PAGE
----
Skip to main content Blog: Handicapping the Battle of the Blades

The Hockey News

The Hockey News

The gloves have come off and the sequins put on. Eight former NHLers, half of them top-shelf bruisers or agitators, have signed up for CBC’s reality show Battle of The Blades.

Each has been paired with a Canadian female figure skating icon in what promises to be a season full of salchows and lutzes. It all starts Monday, Oct. 4, which is an evening in which there are no NHL games. No excuses hockey fans, let’s check out the boys as they try their fancy skating with the girls.

Here’s my pre-series seeding of the competition.

No. 8. Ken Daneyko and Jodeyne Higgins.
Daneyko will be terrific in his own end, but surely will be less adventurous for any offensive moves. We all know Higgins excels as a professional adagio skater, but it won’t be enough to prevent this pair from being the first casualty. At 47, Daneyko will be susceptible to outside turns from his speedy partner.

No. 7. Bob Probert and Kristina Lenko. At 44 and 29, Probert and Lenko have the youngest combined age in this competition and the inexperience will show. Without a stick to lean on, Probert may struggle with balance as he tosses Lenko around. Her experience on the U.K. TV series Dancing On Ice will help, but who’s going to flip her when Probie skates off to the box?

No. 6. Claude Lemieux and Shae-Lynn Bourne.
As the most recently active NHLer, Lemieux has a slight edge on his male competitors, even though he’s 44. He has the powerful stride to keep up with former world dance team champion Bourne and the win-at-all costs approach to make it work, but the judges will hate his sour-puss game face and deduct .3 because of it.

No. 5. Glenn Anderson and Isabelle Brasseur. We know these two will come to perform. Anderson was always Mr. Clutch in the playoffs and Brasseur has two Olympic bronze to her credit. Question is, will Anderson be able to skate in contact with another person and not “inadvertently” fall to the ice or dive? The judges won’t award penalty shots in this competition, Mr. Hall of Famer.

No. 4. Tie Domi and Christine ‘Tuffy’ Hough-Sweeney. It figures they’re putting a toughy with Tuffy. Domi loves to perform in a spotlight and never met a camera he didn’t like. He always had the ability to play up to the crowd and his skating was always underrated in the NHL. The biggest concern is whether he can handle trash talk from his competitors and not fly into a fit of rage.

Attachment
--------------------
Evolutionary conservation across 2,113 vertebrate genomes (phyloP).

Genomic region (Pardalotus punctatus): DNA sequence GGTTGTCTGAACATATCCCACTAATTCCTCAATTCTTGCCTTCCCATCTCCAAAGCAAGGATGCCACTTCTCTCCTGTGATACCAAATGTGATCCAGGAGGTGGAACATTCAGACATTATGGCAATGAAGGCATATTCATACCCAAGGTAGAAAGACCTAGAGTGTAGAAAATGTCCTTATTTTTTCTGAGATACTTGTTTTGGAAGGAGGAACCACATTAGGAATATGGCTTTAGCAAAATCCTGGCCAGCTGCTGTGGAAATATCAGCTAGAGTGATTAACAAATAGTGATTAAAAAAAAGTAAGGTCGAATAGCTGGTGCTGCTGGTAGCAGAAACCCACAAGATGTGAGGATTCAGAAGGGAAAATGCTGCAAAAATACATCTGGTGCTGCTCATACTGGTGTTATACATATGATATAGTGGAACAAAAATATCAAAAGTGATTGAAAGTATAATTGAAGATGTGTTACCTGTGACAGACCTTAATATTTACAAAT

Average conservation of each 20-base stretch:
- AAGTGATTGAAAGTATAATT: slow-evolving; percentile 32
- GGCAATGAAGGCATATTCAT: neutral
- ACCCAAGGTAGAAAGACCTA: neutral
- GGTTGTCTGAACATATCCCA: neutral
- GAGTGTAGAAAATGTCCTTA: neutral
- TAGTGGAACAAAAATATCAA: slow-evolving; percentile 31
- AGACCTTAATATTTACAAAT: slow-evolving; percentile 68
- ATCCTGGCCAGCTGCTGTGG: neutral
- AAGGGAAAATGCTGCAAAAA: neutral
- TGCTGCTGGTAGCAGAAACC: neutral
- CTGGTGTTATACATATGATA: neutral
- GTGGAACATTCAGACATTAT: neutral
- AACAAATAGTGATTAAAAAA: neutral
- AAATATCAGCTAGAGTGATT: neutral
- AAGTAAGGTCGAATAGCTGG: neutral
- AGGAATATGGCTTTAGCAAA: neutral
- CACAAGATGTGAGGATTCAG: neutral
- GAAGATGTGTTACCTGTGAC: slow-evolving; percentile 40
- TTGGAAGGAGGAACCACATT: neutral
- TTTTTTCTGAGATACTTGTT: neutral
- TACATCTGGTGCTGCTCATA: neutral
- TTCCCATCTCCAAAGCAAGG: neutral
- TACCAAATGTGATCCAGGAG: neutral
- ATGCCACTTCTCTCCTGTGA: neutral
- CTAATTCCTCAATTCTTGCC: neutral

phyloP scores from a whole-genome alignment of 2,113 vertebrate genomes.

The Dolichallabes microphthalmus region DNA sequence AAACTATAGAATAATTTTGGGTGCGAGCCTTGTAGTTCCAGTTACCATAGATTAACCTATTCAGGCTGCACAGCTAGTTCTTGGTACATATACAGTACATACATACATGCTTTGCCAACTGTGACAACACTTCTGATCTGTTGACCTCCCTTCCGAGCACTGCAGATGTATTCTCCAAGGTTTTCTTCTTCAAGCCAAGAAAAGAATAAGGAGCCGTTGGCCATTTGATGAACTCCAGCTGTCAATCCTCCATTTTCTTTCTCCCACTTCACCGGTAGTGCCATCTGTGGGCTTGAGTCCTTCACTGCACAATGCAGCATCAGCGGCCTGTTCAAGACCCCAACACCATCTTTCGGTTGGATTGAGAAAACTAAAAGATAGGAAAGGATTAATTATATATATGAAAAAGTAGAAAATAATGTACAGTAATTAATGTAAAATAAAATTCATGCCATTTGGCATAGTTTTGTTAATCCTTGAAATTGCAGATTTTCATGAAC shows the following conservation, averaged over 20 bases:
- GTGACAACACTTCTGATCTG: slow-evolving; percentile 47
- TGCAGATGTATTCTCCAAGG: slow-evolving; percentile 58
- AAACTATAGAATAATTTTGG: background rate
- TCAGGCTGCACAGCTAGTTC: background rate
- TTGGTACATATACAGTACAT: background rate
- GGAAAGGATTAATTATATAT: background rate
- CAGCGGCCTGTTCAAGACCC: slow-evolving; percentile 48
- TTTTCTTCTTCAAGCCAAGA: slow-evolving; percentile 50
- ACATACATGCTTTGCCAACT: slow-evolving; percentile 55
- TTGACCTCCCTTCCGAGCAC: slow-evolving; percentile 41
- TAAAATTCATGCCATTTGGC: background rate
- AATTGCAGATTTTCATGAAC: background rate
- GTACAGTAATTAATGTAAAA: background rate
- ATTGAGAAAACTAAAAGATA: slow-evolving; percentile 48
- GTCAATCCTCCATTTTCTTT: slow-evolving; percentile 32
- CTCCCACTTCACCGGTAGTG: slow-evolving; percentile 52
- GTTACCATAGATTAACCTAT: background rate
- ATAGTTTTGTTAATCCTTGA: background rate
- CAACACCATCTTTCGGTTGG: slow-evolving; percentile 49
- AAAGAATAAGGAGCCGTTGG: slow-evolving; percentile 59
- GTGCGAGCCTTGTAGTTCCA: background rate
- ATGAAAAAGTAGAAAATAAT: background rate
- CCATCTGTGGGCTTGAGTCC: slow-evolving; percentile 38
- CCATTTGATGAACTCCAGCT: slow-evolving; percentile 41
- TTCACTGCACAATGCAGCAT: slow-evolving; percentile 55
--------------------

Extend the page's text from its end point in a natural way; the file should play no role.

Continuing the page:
No. 3. Ron Duguay and Barb Underhill.
At 52 and 46, Duguay and Underhill are the Chris Chelioses in Battle of The Blades, but it’s that seasoned approach that will take them to the final three. Underhill has some work to do to measure up to Duguay’s coif, yet they both excel in smoothness and style. I expect their regal and dignified approach to be a winning formula.

No. 2. Stephane Richer and Marie-France Dubreuil. My guess is these two Quebec natives will have the best chemistry and be the best dancers of the group. Richer always had great wheels and finishing ability in his prime and Dubreuil won a silver at the world dance championships. All bets are off though if it turns out to be the other Stephane J.G. Richer guy.

No. 1. Craig Simpson and Jamie Sale. When Sale’s brother Ruslan turned down this opportunity, CBC went in-house to secure the event’s ringer. Simpson skates better than any of the men here and unless Domi blows a gasket, Simpson won’t have to take a pounding in the crease area and his back will survive. Let’s hope he’s hooked up to a microphone so we can hear his during-competition analysis.

Brian Costello is The Hockey News’s senior special editions editor and a regular contributor to You can find his blog each weekend.

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